On March 16, 1993, Jean Mundy, an employee working in the Secretary of the Commonwealth's Office, telephoned Alcorn to inform him that the Office had recently become aware that he and the other MWAA members appointed by the Governor -- Lee, William Porter, who was appointed to fill the vacancy created when Lee accepted a judicial appointment, and Randal Kell -- should have been referred to the General Assembly for confirmation but were not. Mundy told Alcorn that the matter would be resolved by the General Assembly when they convened for a one-day special session in April 1993, and she asked him to fill out a standard resume form to be sent to the General Assembly for consideration during the confirmation process. Mundy faxed the form to Alcorn on March 16, 1993 and he returned it the same date.
Sometime during the first week of April 1993, the Governor reappointed Porter and Kell and referred their names to a special session of the General Assembly for confirmation. Kell and Porter were confirmed on April 7, 1993. On April 19, 1993, the Governor issued a press release informing the public that he had appointed James M. DeFrancia to the position held by Alcorn. The release stated, "DeFrancia succeeds Daniel S. Alcorn who has temporarily held the board position since November 24, 1990." Plaintiff's Exhibit 5. Alcorn learned of the new appointment the following day. DeFrancia took an oath of office on April 28, 1993 and the Governor plans to submit his name for confirmation during the 1994 session of the General Assembly. The Governor has not contradicted Alcorn's accusation that the decision not to reappoint Alcorn was motivated by the three political disputes between them; indeed, the Governor has failed to proffer any reason for his refusal to reappoint the plaintiff. Based on the undisputed record, it is evident that the Governor did not recommission Alcorn because of the cited political differences.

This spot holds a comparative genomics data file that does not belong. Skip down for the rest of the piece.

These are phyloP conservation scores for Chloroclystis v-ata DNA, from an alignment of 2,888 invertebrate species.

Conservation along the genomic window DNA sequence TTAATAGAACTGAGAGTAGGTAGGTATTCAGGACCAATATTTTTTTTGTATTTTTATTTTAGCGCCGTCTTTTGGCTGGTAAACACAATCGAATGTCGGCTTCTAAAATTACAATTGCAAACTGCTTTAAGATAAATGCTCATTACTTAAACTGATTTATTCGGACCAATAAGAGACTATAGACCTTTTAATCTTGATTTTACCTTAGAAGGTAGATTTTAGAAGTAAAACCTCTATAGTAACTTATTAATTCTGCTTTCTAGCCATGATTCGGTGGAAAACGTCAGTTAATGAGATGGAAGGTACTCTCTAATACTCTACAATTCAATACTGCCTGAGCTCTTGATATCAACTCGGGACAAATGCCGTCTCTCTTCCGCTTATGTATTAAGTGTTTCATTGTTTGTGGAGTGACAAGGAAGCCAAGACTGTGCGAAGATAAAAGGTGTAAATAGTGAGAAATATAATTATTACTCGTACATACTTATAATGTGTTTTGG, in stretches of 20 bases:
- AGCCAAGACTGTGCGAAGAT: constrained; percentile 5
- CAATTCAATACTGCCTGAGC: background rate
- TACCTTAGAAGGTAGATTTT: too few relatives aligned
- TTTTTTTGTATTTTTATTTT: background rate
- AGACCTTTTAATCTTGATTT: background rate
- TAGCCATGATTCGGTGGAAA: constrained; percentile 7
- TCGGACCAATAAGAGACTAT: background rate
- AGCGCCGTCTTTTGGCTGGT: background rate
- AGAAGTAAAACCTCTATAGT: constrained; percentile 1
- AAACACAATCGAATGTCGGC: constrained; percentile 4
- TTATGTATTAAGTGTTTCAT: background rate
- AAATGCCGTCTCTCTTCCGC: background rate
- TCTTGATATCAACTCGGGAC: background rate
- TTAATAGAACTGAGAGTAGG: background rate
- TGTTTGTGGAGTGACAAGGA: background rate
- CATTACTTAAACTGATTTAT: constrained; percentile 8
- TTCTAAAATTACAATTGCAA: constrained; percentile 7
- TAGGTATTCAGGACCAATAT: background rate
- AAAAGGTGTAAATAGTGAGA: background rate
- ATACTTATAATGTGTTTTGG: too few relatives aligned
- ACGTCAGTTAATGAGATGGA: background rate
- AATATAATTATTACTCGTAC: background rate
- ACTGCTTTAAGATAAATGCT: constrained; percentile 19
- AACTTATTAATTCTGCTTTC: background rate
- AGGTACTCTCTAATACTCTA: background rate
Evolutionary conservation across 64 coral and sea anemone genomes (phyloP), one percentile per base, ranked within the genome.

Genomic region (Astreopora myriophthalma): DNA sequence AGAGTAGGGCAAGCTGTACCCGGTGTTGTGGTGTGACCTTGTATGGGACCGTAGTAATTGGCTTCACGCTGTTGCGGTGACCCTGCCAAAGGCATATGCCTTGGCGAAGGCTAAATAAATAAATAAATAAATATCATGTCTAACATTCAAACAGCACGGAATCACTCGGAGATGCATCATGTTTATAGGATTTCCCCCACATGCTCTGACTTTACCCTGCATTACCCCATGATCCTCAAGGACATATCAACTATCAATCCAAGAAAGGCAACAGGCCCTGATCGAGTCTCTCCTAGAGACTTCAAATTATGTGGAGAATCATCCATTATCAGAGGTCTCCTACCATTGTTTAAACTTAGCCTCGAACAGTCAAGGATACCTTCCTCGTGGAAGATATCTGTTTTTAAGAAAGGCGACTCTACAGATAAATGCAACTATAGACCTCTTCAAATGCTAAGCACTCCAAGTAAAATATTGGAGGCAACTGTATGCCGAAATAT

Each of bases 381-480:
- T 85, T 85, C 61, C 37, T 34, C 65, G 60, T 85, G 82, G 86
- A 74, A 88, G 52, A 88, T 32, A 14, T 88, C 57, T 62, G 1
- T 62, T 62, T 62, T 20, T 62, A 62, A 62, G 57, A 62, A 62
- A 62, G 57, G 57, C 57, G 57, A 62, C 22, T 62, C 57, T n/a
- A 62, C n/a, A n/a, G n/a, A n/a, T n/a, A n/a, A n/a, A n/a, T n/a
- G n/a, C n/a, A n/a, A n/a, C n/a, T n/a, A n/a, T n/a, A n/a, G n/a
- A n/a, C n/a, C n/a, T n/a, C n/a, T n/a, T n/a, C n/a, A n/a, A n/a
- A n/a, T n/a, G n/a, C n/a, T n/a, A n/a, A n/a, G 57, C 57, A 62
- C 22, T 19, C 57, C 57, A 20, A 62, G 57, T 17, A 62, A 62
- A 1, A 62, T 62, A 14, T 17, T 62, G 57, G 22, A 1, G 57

On May 5, 1993, both DeFrancia and Alcorn attended the monthly meeting of the MWAA's Board but agreed to abstain from voting at that time. By letter dated May 20, 1993 counsel to the Board of Directors, also serving as counsel to defendant in this case, advised the Chairman: